Traditional recipes

Spaghetti Sauce (Rule of One)

Spaghetti Sauce (Rule of One)

One of each of a few basic ingredients and -- voila! You have delicious homemade spaghetti sauce!MORE+LESS-

1

cup extra virgin olive oil

1

(28-ounce) can San Marzano (or other Italian) tomatoes, either whole or crushed

1

(12-ounce) can tomato paste

1

tablespoon dried oregano

1

teaspoon dried hot pepper flakes

1

tablespoon dried parsley

Hide Images

  • 1

    Coarse chop or process celery, onion, green pepper, carrot and 1/2 the garlic.

  • 2

    In stock pot, heat olive oil to medium high and then add chopped vegetables. Cook until brown around edges.

  • 3

    Add all remaining ingredients, except reserved garlic, and simmer, covered, for one hour.

  • 4

    With 15 minutes to go, add the reserved garlic.

No nutrition information available for this recipe


Jollof Spaghetti (Spaghetti jollof recipe)

Jollof spaghetti is spaghetti cooked in tomato sauce and spices just like one would cook jollof rice but using spaghetti instead. Some people also call it spaghetti jollof or Jollof pasta.


Ingredient Notes, Tips, and Substitutions

1) Ricotta – A Gift From the Ancients. One of the oldest cheeses in the world, ricotta has been produced in Italy since around 2500 BC. While we tend to think of ricotta purely as that creamy cheese that melts beautifully in things like stuffed shells and lasagna, ricotta also comes in smoked, aged, salted, and baked varieties. Produced from whey, ricotta is made from a variety of milks, including from sheep, goats, and Italian water buffalos. However, in the US, ricotta is produced almost exclusively from cow’s milk. This naturally results in Italian ricotta being both naturally sweeter and somewhat less moist than its American counterpart.

2) Fresh Oregano vs Dried – and Possible Substitutions. In an unusual twist, dried oregano is generally preferred in the kitchen over its fresh counterpart – although there are exceptions. The one word you’ll likely always come across when reading about fresh oregano is ‘pungent,’ and occasionally ‘intrusive.’ Fresh oregano has a tendency to steal the limelight. For this reason, it’s at home in recipes with ‘powerful’ ingredients, or where other fresh ingredients are present. Things like Greek salads, whole roasted fish, grilled lamb, heavy sauces, or in herbal mixes for use in stuffing pork shoulders. In other words, recipes that aren’t ‘gentle’ or ‘light.’ For virtually all other uses, dried oregano is preferable, since the drying process mellows it dramatically – which is almost the polar opposite of what happens with other dried herbs, where the drying process has a tendency to ‘concentrate’ rather than mellow the herbs’ most prominent qualities.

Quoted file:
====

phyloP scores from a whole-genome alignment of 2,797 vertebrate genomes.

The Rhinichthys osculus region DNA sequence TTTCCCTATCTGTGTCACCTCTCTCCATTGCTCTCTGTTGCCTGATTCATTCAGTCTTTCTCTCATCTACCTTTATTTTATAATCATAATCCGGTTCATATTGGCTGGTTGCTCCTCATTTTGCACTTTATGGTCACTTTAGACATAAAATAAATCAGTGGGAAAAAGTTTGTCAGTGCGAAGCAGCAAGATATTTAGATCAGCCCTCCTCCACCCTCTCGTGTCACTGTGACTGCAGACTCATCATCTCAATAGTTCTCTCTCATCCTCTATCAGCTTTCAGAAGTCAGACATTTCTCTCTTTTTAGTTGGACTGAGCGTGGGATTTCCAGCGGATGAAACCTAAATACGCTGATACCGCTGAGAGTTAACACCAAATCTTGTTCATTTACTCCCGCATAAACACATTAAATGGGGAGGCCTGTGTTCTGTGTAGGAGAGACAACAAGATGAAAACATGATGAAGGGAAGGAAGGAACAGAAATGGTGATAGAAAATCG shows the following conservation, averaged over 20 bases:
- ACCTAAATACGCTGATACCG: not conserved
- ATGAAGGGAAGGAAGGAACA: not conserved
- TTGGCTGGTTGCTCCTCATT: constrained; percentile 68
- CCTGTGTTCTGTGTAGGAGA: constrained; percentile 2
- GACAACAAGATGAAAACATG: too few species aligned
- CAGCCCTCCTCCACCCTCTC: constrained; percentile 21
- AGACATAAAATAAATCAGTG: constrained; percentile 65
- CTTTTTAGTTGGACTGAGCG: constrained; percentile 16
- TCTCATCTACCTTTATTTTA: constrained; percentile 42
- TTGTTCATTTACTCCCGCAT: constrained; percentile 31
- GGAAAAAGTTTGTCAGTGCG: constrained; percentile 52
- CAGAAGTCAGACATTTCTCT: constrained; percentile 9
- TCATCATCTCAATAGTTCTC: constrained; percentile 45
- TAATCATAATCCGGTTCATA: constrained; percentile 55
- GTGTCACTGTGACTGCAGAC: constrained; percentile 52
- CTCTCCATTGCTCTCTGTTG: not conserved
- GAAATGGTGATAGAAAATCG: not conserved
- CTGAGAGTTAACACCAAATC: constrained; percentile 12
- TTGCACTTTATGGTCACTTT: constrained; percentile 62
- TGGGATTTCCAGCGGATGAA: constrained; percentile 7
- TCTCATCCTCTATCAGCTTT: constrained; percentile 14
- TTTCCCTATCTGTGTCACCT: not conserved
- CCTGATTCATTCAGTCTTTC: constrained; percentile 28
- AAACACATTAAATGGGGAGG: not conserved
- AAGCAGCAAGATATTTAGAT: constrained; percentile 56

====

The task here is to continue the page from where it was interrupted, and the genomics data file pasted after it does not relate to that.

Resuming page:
Substitution: Dried basil or thyme at a 1-to-1 ratio.

3) Sugar in Sauce – The ‘Why’ Behind the ‘Sweet.’ Like salt, sugar is a ‘blurring’ or ‘melding’ agent. That simply means that sugar helps to ‘bind’ flavors together. In recipes like red sauces, chilis, or stews, where you have a medley of different flavors coming together, some of which actually contrast quite sharply, you need ‘something’ to help ‘blur’ or ‘meld’ those ingredients together. The primary item for doing this is salt, but sugar also has a very similar effect. However, unlike salt, sugar also ‘mutes’ or ‘blunts’ acidity – despite being somewhat acidic itself (chemically speaking). That said, unlike the ‘saltiness’ of salt, which can come through quite powerfully, the ‘sweetness’ added by sugar is much milder and harder to detect, especially when used in very small quantities. Thus, sugar serves two purposes inside of today’s recipe, melding together flavors and blunting acidity, while itself being a nearly ‘invisible’ ingredient.

4) The Lemon – Fresh is a Must in this Recipe. The lemon in today’s sauce is acting as additional acid, as opposed to additional flavor. You need fresh lemon for this, not only because we want the rind, but also because bottled lemon juice simply isn’t as flavorful, lacking the full ‘zest’ or ‘brightness’ of fresh lemon juice, since the juice begins breaking down chemically almost as soon as it leaves the lemon. Beyond that, the juice’s flavor is often times further diluted with preservatives. As a result, if you want the full flavor and balance intended in today’s recipe, use fresh lemon juice.

Substitutions: If you don’t have fresh lemon on hand, simply add in a few tablespoons of a dry white wine.

Tipsy-Tip: To kick the recipe up a few notches, add in the white wine anyway.


Ingredients

  • ▢ 16 ounces spaghetti
  • ▢ 3 tablespoons olive oil
  • ▢ 1 medium yellow onion , finely chopped
  • ▢ 1 tablespoon minced garlic , about 4-5 cloves
  • ▢ 1 teaspoon crushed red pepper flakes
  • ▢ 28 ounces crushed tomatoes
  • ▢ 1 teaspoon granulated sugar
  • ▢ Coarse kosher salt to taste
  • ▢ Freshly ground black pepper to taste
  • ▢ ¼ cup fresh basil leaves , torn

Instructions

Notes

Tips for customizing

  • Use whatever pasta shape you have on hand such as penne or rigatoni
  • Substitute the crushed tomatoes with diced tomatoes
  • Adjust the heat in this dish by adding more or less crushed red pepper flakes
  • Serve with a salad or top with grilled veggies for extra nutrients